Welcome to Vantage Points Flashback. We highlight stories that shape us as a region. We dig deeply into the layers of history, of what is now Southwest Manitoba. Thank you, Municipal Councils, for your support
Please listen below to the audio recording of this story with David Neufeld.
Red River Cart
Blazes! We’re stuck again! We've got 10 carts in this brigade; crossing the Manitoba prairie. And we're nowhere close to our next camp. The mud makes it tedious for my men, and outright exhausting for the animals. But at least these carts make it better than it was before.
I’m Alexander Henry Jr. I travel from Red River to the Rockies, trading with Indigenous folks for furs. I'm based at Fort Pembina, just south of the 49th Parallel, beside the Red River. When I started fur trading, we'd carry goods overland with horses, or even on our backs! For some loads we’d use an Indigenous designed sled called a travois.
I knew there had to be a better way to cross the prairie; to get us through marshes, mud, creeks and rivers. Canoes just don't get us everywhere we need. So, my men and I built a 2-wheeled wooden cart. It's fairly easy to construct at base camp and, with limited tools, we can replace parts on the trail. With this cart, an ox pulls up to 900 pounds and travels 25 miles a day. A horse, on the other hand, does 50 miles a day, but, with only a load of 500 pounds.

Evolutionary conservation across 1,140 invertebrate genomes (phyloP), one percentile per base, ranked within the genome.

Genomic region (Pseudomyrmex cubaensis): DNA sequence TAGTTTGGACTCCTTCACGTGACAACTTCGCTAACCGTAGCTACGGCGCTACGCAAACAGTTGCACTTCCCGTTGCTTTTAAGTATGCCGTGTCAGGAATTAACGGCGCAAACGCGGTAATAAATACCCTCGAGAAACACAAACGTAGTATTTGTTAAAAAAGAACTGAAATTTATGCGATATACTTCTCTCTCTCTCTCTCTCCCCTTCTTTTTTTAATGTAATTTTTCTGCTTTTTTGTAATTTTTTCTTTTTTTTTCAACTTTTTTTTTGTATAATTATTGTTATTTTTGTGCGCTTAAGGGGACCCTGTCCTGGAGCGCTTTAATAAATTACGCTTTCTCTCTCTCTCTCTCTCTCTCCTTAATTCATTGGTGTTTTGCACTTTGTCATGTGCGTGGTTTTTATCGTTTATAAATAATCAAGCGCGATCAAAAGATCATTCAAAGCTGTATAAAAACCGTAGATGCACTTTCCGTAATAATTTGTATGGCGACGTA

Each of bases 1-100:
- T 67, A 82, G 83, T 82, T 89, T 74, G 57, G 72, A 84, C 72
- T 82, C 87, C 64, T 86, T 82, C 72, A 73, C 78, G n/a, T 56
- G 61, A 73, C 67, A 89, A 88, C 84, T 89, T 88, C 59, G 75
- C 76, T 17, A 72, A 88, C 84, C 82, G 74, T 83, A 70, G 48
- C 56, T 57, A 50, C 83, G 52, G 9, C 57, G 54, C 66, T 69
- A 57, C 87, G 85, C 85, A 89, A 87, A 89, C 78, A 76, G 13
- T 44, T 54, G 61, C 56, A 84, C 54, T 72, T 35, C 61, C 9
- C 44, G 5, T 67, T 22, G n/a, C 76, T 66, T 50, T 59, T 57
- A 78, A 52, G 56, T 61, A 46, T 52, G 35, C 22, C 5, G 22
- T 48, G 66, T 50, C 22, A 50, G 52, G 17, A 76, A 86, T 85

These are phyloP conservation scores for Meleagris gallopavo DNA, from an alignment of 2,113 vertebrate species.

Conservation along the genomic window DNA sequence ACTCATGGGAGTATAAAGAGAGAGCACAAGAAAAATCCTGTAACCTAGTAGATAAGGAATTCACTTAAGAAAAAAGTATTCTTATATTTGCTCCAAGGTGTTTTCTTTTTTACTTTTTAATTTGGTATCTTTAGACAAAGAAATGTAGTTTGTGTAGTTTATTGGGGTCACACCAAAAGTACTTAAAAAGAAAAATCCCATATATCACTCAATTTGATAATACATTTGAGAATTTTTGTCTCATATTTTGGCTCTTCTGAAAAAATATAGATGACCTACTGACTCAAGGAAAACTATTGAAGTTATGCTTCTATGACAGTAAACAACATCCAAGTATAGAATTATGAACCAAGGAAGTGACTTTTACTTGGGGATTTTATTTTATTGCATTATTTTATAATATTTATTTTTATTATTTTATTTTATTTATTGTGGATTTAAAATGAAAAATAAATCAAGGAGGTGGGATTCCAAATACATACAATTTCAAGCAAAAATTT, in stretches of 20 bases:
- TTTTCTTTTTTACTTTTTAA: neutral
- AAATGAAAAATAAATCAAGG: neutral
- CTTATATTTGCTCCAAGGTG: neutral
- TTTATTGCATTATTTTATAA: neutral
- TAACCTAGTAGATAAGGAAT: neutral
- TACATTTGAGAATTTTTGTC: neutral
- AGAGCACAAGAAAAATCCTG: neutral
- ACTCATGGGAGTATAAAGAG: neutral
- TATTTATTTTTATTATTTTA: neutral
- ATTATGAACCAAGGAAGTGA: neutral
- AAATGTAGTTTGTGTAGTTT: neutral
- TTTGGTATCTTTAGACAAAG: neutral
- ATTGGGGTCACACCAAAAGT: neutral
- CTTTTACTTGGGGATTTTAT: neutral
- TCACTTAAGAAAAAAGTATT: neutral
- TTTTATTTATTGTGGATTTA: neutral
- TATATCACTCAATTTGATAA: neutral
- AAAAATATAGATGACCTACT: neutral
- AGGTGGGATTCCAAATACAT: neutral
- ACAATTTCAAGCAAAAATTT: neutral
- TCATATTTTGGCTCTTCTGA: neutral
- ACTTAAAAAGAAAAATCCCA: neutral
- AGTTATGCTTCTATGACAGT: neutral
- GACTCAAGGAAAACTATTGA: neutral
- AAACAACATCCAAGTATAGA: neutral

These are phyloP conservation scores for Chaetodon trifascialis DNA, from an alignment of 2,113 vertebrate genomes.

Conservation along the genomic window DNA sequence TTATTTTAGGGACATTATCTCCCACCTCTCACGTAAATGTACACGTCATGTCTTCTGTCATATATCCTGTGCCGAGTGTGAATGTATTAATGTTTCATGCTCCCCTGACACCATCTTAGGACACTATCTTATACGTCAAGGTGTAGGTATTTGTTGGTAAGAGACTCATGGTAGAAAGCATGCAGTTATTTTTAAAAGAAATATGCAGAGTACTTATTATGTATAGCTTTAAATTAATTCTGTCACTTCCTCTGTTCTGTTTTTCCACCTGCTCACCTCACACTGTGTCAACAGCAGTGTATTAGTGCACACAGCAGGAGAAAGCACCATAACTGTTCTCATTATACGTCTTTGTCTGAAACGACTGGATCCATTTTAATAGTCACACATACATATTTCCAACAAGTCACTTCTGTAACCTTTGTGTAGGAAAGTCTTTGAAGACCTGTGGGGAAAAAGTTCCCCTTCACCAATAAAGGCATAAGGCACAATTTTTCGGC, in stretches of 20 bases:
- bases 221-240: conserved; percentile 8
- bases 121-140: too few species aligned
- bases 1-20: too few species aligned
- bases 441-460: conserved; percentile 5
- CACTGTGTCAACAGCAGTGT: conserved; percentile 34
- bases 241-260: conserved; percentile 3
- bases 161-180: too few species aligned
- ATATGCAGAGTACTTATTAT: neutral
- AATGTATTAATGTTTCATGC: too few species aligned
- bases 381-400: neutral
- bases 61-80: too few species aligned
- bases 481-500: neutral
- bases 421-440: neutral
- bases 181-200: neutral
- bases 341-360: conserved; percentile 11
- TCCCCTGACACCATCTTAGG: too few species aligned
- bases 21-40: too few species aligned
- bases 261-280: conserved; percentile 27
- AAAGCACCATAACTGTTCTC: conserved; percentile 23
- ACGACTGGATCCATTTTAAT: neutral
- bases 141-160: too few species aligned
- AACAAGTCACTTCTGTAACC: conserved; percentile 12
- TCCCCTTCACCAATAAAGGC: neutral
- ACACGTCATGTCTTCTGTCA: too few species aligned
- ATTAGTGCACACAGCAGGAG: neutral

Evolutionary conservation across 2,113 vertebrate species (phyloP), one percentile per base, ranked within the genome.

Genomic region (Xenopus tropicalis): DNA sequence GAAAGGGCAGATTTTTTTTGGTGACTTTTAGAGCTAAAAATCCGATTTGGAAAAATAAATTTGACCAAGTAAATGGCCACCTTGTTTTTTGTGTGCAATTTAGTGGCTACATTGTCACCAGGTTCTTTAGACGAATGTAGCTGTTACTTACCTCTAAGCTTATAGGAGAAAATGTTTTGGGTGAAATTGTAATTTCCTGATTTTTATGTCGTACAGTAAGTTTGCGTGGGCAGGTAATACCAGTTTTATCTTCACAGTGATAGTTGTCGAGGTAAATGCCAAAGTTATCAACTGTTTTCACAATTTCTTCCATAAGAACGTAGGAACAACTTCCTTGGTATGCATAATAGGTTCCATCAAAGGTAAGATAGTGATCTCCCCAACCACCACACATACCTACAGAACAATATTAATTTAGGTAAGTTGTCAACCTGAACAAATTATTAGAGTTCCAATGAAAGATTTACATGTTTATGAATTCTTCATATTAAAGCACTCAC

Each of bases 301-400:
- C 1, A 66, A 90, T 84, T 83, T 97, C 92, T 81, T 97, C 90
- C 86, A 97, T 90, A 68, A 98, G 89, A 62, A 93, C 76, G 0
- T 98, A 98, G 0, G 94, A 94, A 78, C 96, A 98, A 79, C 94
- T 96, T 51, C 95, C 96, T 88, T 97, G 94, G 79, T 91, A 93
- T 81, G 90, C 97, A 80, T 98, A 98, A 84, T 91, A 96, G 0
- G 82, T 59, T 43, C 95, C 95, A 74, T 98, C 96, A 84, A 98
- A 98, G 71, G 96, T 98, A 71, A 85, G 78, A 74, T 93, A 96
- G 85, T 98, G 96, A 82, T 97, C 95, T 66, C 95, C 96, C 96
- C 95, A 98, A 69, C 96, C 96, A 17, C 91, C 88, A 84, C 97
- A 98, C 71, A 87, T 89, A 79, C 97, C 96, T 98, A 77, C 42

Wheels for these new carts were first made by cross-cutting trees, a meter or more in diameter. That's a large tree for these parts! We'd wrap the outside of the wheel with braided buffalo hide to give it grip, so it'd turn on wet grass. The next year we added four spokes and the following year we gave the wheels more of a slanted or dished shape. Better stability along slopes. To top it off, the wheels can be removed! And lashed to form a raft, with the cart's body set on top, to allow ferrying across rivers.
This all seems pretty amazing, but gee willikers. The noise! Those wooden wheels make a terrible shriek. You'd hear us coming 10 miles away! We can't quieten them! Greasing the axle only attracts dust around the hub, so the wheels won't turn at all!
Metis families have come to rely on the cart, driving from Fort Gary to Turtle Mountain and places further west and south chasing and harvesting bison. The Red River Cart has become part of their identity! They transform their carts into shelters by attaching saplings in a “D” shape to the side rails and pulling a canvas over top. Sun, wind, rain, snow. Not a problem.
Because of their long trains, up to a thousand carts, they attract attention from the Dakota. So, the Metis devised a unique military strategy based on the cart. When their scout warn of danger, the carts are circled, nudged together, with their pulling shafts to the middle, giving protection for women, children, cattle and clergy. Brilliant. But, that's another story!
The Red River Cart was the best overland transport on the prairies until about 1870. By then steamboats and trains were getting the attention. Well, our carts had a good run of it!
Loud and proud we'd say!
Betty Sawatsky and I created ‘Red River Cart’, based on a story in Vantage Points, a 5-book series. This radio series can be found at www.discoverwestman.com/ or click HERE!
Please learn about other resources created by Turtle Mountain Souris Plains Heritage Association. Our website is www.vantagepoints.ca.